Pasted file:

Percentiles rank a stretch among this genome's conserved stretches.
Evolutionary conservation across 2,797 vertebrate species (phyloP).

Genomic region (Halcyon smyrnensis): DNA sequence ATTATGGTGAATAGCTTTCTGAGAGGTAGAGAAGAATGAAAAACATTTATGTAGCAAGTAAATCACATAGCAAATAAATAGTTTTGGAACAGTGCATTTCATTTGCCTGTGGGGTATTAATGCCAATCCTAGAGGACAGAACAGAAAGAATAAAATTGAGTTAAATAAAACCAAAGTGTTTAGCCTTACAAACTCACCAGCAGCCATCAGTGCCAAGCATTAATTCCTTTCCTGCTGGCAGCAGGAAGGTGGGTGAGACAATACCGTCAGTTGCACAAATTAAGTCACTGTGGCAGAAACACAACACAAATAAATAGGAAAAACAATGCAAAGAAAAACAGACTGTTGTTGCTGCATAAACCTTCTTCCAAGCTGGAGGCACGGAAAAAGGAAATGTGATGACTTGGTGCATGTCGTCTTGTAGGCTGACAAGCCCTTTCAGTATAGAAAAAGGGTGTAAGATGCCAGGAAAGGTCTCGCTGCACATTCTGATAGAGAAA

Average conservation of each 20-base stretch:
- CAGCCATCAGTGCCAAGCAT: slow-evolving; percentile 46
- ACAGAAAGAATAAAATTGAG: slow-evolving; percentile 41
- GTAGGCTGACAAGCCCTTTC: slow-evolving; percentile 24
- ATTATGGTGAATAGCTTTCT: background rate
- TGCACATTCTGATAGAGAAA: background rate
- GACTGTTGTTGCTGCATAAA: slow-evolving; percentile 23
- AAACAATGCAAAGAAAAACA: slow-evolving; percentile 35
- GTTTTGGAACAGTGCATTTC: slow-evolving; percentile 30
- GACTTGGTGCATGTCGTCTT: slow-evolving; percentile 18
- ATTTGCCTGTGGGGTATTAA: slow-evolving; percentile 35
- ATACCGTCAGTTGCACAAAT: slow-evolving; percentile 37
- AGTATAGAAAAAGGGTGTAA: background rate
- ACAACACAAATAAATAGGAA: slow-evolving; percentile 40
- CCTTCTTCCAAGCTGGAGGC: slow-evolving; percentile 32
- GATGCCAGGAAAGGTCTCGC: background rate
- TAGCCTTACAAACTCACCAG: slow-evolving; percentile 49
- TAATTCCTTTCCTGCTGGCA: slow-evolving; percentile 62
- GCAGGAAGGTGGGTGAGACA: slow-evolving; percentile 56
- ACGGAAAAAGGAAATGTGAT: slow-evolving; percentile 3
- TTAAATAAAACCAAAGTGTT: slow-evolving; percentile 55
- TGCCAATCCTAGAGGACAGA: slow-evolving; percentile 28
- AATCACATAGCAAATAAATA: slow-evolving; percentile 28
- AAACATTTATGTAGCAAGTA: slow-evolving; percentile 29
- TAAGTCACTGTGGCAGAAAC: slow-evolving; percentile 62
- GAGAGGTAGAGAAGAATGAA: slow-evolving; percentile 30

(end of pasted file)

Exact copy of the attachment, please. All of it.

Percentiles rank a stretch among this genome's conserved stretches.
Evolutionary conservation across 2,797 vertebrate species (phyloP).

Genomic region (Halcyon smyrnensis): DNA sequence ATTATGGTGAATAGCTTTCTGAGAGGTAGAGAAGAATGAAAAACATTTATGTAGCAAGTAAATCACATAGCAAATAAATAGTTTTGGAACAGTGCATTTCATTTGCCTGTGGGGTATTAATGCCAATCCTAGAGGACAGAACAGAAAGAATAAAATTGAGTTAAATAAAACCAAAGTGTTTAGCCTTACAAACTCACCAGCAGCCATCAGTGCCAAGCATTAATTCCTTTCCTGCTGGCAGCAGGAAGGTGGGTGAGACAATACCGTCAGTTGCACAAATTAAGTCACTGTGGCAGAAACACAACACAAATAAATAGGAAAAACAATGCAAAGAAAAACAGACTGTTGTTGCTGCATAAACCTTCTTCCAAGCTGGAGGCACGGAAAAAGGAAATGTGATGACTTGGTGCATGTCGTCTTGTAGGCTGACAAGCCCTTTCAGTATAGAAAAAGGGTGTAAGATGCCAGGAAAGGTCTCGCTGCACATTCTGATAGAGAAA

Average conservation of each 20-base stretch:
- CAGCCATCAGTGCCAAGCAT: slow-evolving; percentile 46
- ACAGAAAGAATAAAATTGAG: slow-evolving; percentile 41
- GTAGGCTGACAAGCCCTTTC: slow-evolving; percentile 24
- ATTATGGTGAATAGCTTTCT: background rate
- TGCACATTCTGATAGAGAAA: background rate
- GACTGTTGTTGCTGCATAAA: slow-evolving; percentile 23
- AAACAATGCAAAGAAAAACA: slow-evolving; percentile 35
- GTTTTGGAACAGTGCATTTC: slow-evolving; percentile 30
- GACTTGGTGCATGTCGTCTT: slow-evolving; percentile 18
- ATTTGCCTGTGGGGTATTAA: slow-evolving; percentile 35
- ATACCGTCAGTTGCACAAAT: slow-evolving; percentile 37
- AGTATAGAAAAAGGGTGTAA: background rate
- ACAACACAAATAAATAGGAA: slow-evolving; percentile 40
- CCTTCTTCCAAGCTGGAGGC: slow-evolving; percentile 32
- GATGCCAGGAAAGGTCTCGC: background rate
- TAGCCTTACAAACTCACCAG: slow-evolving; percentile 49
- TAATTCCTTTCCTGCTGGCA: slow-evolving; percentile 62
- GCAGGAAGGTGGGTGAGACA: slow-evolving; percentile 56
- ACGGAAAAAGGAAATGTGAT: slow-evolving; percentile 3
- TTAAATAAAACCAAAGTGTT: slow-evolving; percentile 55
- TGCCAATCCTAGAGGACAGA: slow-evolving; percentile 28
- AATCACATAGCAAATAAATA: slow-evolving; percentile 28
- AAACATTTATGTAGCAAGTA: slow-evolving; percentile 29
- TAAGTCACTGTGGCAGAAAC: slow-evolving; percentile 62
- GAGAGGTAGAGAAGAATGAA: slow-evolving; percentile 30